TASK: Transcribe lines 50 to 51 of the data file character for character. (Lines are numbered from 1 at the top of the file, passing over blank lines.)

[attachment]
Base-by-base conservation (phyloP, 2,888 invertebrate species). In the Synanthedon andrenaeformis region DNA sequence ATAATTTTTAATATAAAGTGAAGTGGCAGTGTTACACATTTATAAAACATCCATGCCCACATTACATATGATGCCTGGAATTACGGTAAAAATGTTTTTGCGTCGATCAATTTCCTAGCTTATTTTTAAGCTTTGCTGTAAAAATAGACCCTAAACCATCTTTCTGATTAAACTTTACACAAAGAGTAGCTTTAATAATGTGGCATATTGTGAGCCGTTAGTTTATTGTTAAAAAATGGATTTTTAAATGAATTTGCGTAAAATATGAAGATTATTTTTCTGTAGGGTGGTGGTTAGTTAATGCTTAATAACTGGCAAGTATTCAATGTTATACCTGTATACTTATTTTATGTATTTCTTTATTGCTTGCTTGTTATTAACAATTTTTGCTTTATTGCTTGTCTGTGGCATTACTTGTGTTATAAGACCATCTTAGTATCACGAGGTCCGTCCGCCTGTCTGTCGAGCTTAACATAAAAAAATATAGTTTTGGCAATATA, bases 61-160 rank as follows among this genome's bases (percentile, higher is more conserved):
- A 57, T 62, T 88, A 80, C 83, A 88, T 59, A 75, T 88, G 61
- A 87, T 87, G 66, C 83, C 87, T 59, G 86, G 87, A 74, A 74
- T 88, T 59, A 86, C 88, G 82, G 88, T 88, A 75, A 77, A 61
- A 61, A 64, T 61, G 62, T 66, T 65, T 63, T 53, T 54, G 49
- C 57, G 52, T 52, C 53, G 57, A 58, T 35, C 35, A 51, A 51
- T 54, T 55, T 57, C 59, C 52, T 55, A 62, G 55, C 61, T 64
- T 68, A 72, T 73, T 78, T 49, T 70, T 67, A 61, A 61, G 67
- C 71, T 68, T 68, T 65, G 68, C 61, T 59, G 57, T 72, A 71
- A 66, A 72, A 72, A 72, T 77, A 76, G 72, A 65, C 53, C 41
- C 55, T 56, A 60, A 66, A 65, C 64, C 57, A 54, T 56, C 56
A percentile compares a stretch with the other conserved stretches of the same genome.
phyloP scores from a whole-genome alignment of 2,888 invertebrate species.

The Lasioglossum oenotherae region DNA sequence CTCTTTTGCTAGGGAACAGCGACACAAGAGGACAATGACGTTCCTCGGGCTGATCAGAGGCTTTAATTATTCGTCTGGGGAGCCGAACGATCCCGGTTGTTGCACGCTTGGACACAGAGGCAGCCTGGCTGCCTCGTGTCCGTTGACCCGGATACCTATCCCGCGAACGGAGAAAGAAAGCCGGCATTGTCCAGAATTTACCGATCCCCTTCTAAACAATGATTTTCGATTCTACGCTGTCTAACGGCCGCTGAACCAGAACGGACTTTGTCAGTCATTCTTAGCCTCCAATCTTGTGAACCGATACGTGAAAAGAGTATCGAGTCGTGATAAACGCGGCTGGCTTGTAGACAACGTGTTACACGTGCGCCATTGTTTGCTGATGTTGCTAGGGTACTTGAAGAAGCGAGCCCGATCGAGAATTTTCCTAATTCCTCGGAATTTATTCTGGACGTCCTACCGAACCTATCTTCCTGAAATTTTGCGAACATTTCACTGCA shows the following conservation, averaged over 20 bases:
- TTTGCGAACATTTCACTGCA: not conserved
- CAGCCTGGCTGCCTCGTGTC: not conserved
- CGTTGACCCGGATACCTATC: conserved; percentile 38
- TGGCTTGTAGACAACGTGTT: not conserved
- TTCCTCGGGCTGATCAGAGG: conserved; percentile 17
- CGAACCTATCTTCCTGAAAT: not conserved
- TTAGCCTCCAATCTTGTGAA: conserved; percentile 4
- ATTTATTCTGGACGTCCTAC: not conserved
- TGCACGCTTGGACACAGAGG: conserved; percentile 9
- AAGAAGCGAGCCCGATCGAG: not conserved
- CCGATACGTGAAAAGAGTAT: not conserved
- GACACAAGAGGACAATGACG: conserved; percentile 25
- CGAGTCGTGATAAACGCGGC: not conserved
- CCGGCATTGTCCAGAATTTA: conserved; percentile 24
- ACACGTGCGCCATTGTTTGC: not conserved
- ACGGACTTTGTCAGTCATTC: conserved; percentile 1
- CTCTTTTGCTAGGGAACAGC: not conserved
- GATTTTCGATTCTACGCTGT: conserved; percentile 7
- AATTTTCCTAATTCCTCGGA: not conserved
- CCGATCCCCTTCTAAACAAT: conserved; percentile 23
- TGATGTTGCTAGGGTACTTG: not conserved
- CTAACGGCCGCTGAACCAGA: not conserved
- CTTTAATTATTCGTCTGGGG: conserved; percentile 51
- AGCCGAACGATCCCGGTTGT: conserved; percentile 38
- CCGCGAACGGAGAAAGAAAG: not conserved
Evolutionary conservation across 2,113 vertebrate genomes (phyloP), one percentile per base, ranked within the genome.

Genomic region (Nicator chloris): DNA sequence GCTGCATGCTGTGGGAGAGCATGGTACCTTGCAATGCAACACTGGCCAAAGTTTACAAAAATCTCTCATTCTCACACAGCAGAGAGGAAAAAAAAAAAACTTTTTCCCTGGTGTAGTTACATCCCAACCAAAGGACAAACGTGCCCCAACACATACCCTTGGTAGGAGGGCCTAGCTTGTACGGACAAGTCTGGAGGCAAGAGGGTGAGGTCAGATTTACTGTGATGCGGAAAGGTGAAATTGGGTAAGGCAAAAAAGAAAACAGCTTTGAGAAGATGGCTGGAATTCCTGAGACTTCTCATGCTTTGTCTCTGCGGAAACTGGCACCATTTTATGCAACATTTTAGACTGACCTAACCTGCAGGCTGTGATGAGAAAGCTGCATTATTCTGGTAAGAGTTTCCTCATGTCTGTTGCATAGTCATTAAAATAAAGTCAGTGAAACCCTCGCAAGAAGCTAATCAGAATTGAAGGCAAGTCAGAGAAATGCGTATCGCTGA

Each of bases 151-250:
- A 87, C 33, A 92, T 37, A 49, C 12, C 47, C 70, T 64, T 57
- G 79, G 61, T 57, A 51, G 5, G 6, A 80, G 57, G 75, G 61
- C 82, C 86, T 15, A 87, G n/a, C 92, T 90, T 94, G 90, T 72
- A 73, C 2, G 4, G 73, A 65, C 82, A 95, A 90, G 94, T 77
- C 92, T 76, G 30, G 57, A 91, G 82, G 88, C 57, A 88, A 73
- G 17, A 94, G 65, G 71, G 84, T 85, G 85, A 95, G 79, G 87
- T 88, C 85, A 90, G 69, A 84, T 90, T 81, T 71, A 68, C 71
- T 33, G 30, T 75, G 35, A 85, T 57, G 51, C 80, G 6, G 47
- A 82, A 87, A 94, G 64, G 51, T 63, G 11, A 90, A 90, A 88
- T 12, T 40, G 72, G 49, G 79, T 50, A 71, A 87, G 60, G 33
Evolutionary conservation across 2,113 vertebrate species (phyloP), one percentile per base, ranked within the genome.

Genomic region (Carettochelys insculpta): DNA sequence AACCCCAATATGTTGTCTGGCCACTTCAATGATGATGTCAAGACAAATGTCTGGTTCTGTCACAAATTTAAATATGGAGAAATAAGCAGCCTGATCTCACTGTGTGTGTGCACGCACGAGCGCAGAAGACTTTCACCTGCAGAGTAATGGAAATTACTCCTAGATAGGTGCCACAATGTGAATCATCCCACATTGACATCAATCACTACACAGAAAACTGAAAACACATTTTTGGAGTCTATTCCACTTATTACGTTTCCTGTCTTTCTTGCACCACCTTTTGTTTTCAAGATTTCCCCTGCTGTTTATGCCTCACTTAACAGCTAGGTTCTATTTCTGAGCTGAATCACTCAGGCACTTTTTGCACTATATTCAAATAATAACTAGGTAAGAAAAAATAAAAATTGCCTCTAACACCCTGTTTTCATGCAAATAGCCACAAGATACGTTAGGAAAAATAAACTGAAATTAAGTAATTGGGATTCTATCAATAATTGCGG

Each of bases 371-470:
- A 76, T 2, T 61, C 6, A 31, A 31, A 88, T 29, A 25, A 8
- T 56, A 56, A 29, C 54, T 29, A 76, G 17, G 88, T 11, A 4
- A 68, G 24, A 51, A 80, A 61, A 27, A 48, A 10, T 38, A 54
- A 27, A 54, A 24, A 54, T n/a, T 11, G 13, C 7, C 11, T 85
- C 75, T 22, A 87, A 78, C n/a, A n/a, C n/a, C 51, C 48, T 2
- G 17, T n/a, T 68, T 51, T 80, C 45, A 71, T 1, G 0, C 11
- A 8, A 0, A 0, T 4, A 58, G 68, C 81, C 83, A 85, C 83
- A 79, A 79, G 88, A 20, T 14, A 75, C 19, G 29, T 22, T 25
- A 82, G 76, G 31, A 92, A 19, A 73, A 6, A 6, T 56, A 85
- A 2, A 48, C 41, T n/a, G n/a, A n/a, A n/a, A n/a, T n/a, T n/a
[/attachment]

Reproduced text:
- T 33, G 30, T 75, G 35, A 85, T 57, G 51, C 80, G 6, G 47
- A 82, A 87, A 94, G 64, G 51, T 63, G 11, A 90, A 90, A 88